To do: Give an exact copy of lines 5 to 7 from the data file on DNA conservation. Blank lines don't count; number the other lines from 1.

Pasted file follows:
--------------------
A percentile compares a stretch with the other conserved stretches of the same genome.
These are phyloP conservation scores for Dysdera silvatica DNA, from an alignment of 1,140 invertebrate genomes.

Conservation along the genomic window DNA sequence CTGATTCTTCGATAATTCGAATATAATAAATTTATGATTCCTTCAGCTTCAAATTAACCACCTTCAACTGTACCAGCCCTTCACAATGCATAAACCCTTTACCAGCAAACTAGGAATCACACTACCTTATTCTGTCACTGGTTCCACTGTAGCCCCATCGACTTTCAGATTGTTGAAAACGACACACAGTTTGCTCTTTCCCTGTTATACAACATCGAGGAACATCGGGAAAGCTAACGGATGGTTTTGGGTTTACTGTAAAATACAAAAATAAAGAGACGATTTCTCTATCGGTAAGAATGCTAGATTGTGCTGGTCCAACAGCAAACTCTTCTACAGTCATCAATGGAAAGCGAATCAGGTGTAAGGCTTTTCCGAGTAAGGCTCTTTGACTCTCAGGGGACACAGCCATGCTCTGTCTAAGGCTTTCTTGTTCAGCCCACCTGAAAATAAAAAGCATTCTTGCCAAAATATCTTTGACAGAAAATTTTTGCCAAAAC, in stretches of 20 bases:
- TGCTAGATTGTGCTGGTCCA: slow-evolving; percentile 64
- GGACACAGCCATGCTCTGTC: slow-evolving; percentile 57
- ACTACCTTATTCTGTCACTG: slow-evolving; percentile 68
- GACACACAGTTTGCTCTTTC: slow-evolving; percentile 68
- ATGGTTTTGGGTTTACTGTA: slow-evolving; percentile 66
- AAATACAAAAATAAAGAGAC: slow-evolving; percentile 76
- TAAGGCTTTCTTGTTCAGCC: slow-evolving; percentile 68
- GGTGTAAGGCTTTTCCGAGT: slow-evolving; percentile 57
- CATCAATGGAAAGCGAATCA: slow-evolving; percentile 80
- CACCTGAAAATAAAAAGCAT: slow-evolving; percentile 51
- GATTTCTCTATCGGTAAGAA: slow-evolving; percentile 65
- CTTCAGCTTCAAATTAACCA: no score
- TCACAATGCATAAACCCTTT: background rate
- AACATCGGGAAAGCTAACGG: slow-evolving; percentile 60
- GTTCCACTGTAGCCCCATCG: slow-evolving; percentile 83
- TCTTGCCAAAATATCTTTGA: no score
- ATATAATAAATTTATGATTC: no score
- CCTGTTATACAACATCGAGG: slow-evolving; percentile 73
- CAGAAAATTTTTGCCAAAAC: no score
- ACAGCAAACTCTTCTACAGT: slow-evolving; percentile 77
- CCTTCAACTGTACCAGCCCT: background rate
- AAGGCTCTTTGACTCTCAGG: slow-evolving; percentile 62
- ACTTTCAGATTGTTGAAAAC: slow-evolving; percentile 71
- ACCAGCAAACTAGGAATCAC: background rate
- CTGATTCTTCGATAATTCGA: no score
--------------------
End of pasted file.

- GGACACAGCCATGCTCTGTC: slow-evolving; percentile 57
- ACTACCTTATTCTGTCACTG: slow-evolving; percentile 68
- GACACACAGTTTGCTCTTTC: slow-evolving; percentile 68